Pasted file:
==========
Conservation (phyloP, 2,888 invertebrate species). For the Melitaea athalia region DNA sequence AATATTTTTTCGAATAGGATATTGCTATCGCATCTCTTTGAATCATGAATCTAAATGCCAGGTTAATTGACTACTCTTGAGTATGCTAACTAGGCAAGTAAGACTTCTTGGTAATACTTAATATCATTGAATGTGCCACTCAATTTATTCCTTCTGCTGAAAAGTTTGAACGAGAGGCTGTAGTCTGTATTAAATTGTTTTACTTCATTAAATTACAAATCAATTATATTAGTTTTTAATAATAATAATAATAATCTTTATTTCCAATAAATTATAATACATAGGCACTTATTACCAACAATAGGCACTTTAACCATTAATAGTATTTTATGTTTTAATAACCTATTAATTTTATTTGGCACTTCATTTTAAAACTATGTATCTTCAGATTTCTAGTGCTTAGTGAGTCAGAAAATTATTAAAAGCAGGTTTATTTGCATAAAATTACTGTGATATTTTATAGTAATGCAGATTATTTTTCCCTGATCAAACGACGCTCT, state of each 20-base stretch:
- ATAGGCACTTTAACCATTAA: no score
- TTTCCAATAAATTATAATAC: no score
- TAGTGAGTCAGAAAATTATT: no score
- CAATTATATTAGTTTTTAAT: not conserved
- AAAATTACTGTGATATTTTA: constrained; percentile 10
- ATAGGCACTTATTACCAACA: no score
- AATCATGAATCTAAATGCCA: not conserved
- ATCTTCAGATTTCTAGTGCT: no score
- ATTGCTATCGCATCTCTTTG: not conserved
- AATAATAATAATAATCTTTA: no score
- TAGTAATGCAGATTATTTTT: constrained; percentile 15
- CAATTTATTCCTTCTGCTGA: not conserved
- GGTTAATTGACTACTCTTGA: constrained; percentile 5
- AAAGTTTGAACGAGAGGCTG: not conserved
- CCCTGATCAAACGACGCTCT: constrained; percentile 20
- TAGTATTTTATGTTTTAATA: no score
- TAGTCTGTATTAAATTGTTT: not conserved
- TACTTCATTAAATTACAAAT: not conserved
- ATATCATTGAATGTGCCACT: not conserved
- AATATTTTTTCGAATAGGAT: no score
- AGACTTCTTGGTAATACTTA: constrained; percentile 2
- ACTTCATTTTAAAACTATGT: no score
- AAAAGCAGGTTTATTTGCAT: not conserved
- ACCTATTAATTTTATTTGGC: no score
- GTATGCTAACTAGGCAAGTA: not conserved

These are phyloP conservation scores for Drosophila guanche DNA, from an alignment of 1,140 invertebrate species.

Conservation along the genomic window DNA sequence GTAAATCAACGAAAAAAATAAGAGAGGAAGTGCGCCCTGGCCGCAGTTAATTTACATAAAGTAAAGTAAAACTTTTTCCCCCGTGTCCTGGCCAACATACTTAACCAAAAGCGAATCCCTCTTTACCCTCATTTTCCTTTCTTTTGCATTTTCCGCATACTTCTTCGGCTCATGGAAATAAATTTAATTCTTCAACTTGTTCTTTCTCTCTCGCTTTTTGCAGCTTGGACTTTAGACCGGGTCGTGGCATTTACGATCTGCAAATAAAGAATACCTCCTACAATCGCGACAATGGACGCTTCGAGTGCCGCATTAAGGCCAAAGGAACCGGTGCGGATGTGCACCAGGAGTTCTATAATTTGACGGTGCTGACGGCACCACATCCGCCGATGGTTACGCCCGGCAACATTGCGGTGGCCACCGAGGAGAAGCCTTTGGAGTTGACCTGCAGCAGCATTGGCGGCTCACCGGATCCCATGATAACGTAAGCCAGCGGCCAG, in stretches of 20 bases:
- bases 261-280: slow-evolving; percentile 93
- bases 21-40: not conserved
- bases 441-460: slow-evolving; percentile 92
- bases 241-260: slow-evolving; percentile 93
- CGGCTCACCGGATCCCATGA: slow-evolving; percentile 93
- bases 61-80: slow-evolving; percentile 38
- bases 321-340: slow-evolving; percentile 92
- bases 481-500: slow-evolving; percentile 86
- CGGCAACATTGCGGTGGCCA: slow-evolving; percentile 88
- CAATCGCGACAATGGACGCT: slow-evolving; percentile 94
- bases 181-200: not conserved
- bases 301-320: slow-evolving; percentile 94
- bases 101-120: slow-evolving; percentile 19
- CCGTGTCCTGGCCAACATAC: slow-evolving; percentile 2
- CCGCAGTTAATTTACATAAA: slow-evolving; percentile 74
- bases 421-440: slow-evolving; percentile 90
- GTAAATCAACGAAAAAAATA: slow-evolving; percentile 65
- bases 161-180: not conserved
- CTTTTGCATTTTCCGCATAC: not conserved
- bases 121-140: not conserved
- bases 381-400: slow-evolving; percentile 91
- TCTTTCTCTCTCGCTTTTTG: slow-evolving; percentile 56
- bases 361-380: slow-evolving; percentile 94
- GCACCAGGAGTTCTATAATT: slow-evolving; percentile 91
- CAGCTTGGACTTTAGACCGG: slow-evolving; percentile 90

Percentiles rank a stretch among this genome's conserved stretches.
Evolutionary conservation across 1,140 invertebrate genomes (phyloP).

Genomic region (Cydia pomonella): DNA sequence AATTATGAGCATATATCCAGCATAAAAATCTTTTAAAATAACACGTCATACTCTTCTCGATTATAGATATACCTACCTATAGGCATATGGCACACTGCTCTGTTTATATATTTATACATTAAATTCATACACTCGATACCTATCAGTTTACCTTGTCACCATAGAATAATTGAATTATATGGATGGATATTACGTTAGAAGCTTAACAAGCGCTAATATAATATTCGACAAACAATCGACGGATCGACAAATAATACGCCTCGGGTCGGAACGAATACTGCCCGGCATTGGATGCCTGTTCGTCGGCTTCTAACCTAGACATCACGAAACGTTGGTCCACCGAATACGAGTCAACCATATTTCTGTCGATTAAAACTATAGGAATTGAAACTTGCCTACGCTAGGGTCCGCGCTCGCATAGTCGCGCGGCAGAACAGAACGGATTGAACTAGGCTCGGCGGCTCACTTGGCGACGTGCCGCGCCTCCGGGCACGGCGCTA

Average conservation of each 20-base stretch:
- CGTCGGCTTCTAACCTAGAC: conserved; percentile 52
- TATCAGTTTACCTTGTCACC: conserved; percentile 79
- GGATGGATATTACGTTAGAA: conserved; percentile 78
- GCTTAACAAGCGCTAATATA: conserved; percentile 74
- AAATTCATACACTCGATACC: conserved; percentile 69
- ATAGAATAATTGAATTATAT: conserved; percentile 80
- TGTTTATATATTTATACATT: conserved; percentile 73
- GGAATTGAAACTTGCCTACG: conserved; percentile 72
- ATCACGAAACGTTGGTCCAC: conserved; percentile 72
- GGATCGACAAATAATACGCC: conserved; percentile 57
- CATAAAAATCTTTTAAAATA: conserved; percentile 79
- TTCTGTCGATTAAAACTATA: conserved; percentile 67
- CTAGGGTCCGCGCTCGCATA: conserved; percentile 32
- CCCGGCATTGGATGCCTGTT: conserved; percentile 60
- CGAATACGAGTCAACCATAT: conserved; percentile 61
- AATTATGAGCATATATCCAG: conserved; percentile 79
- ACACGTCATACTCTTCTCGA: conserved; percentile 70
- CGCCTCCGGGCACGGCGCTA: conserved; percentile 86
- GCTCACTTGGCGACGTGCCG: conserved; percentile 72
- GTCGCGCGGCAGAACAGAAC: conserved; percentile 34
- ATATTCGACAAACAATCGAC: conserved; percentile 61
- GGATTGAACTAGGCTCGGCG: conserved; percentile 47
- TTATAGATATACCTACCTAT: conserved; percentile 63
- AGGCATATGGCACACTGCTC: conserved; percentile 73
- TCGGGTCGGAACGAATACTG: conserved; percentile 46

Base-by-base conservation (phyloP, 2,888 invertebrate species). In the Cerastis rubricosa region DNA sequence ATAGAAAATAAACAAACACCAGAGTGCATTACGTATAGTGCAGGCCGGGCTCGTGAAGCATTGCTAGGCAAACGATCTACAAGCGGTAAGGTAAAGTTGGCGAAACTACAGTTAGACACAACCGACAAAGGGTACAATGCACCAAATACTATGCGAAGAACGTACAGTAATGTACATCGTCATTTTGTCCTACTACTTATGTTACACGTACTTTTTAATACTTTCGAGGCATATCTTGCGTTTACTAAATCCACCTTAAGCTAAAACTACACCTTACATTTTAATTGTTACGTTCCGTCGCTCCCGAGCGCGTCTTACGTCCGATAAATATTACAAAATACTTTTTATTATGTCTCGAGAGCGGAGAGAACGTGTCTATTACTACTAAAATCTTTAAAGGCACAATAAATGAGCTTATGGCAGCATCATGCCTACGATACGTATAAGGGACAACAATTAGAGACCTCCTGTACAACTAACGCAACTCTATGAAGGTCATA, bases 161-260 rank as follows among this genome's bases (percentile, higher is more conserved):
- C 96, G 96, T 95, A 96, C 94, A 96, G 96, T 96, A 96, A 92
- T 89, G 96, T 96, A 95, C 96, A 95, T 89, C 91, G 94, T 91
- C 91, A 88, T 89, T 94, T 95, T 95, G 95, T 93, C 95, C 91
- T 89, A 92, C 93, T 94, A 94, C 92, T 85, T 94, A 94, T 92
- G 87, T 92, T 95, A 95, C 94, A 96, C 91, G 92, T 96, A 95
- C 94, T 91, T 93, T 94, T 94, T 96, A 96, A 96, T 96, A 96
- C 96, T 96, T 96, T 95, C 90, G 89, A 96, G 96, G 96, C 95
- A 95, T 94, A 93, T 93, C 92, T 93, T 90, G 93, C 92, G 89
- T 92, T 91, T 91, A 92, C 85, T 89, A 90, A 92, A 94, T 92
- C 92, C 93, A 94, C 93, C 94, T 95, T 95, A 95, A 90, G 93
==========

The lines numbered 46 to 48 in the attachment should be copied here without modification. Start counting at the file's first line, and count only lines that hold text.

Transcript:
- bases 161-180: not conserved
- CTTTTGCATTTTCCGCATAC: not conserved
- bases 121-140: not conserved